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According to industry insiders, Bior has changed the game for other Sudanese modelling hopefuls in Australia.
“Adut changed everything,” says Joseph Tenni, international booker at Chadwick Models, which first signed Bior in late April 2016, before booking her for 16 shows at Mercedes-Benz Fashion Week Australia a fortnight later. “It was outrageous for a girl’s first season.”
He adds: “There was a time, especially in Australia, when I felt that clients weren’t really open to booking models who didn’t have European backgrounds, but I think that time is well and truly over. Once it was shown that [Bior] was very much an in-demand model, I think a lot of agencies took on more African models.”
Chadwick represents 14 African-Australian models, 10 of them South Sudanese. They include Thot, who rose to prominence in 2013 after placing third in reality-television series Australia’s Next Top Model, and two Sudanese men, newcomer Zac Panyar and Prince Del – the latter the most successful male Sudanese-Australian model to have emerged to date, and a regular on international men’s fashion catwalks.
Bior’s story is markedly different to those of Thot and Deng, both of whom have complained publicly about a lack of work opportunities for black models in Australia.
The first Sudanese-Australian model to make waves internationally, Deng, who is 29, came to the attention of the fashion world in 2009, became an international catwalk regular, made the covers of i-D magazine and Vogue Gioiello, and booked campaigns for, among others, Kenzo, Calvin Klein and prestigious magazines including the US and Italian editions of Vogue.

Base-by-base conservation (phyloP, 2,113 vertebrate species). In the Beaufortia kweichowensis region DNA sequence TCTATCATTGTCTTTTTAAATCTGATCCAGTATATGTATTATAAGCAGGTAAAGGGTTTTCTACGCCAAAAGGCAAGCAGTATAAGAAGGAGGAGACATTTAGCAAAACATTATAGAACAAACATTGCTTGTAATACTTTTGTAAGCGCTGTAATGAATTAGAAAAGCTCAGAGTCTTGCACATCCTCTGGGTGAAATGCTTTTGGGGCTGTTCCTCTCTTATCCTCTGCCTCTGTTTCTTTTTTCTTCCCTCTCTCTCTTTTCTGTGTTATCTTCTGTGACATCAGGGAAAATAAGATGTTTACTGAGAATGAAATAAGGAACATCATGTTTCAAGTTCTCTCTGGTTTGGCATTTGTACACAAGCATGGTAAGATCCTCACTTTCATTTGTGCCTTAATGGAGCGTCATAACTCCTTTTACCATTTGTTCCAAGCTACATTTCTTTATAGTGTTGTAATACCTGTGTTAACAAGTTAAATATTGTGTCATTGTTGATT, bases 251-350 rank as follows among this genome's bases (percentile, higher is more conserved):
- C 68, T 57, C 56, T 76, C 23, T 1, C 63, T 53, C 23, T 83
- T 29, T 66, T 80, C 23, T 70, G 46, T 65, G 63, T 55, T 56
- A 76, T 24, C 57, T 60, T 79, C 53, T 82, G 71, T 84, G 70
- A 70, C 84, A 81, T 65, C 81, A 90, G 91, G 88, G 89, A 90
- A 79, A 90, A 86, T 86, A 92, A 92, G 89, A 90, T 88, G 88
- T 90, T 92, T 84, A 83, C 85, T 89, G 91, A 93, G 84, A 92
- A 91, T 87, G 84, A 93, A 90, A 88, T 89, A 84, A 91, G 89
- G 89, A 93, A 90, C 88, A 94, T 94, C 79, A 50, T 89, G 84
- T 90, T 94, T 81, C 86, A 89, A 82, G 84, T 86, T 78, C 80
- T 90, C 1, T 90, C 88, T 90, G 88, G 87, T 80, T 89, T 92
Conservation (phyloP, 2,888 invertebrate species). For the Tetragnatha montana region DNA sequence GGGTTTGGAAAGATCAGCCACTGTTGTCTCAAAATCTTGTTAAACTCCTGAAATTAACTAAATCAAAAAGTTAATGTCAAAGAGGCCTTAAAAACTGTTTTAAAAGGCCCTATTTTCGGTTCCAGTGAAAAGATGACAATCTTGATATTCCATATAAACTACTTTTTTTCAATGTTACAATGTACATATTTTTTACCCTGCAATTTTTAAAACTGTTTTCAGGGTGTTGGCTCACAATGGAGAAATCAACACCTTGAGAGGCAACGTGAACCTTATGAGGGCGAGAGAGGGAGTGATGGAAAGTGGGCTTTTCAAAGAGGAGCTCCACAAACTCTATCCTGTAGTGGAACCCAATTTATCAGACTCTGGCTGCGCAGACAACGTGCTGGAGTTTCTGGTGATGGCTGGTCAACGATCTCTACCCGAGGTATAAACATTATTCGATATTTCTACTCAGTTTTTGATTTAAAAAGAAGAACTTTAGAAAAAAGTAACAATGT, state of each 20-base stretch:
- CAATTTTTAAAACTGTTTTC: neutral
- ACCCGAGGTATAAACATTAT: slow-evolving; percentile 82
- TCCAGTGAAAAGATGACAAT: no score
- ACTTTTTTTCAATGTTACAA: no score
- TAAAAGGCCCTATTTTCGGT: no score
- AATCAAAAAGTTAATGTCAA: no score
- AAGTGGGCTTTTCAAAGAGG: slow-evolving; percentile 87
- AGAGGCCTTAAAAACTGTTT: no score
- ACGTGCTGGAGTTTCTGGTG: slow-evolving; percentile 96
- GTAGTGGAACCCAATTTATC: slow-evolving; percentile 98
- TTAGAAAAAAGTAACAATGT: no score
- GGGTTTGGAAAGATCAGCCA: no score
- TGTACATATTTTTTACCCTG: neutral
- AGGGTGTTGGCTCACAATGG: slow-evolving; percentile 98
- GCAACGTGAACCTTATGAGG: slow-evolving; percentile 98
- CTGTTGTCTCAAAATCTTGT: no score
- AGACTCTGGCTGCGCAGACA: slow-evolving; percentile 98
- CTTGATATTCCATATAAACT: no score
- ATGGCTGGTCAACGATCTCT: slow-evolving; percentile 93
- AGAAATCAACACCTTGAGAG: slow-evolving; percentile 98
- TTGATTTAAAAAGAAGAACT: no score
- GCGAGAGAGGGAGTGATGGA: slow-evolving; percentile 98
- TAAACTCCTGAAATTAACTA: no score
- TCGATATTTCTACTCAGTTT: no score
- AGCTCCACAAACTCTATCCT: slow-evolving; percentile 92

Refugees, they’re resilient people. What can I say? I’m not surprised that there’s a tonne of refugee models in this industry. But it’s incredible
Halima Aden, Somali-American model
Deng briefly quit modelling in 2016, having complained of racism in the fashion industry. In February 2014, she claimed on Twitter that she had been “kicked out of” the autumn 2014 show of French luxury house Balmain “for being black”. In 2010, she told Vogue Italia that she had been told by some in Australia, “Sorry they sent you all the way here, we don’t work with black models”.
According to Stephen Bucknall, managing director of Melbourne’s FRM Model Management, for all their international success, most Sudanese-Australian models still don’t feature in big-bucks advertising campaigns in Australia. That said, Bior has shot campaigns for Australian retailers Forever New and David Jones and Thot has been featured in a campaign for mainstream Australian underwear brand Bonds.
“I still don’t see them as major faces of big brands [locally],” says Bucknall, who nevertheless concedes there has been a big increase in interest in Sudanese models in recent years.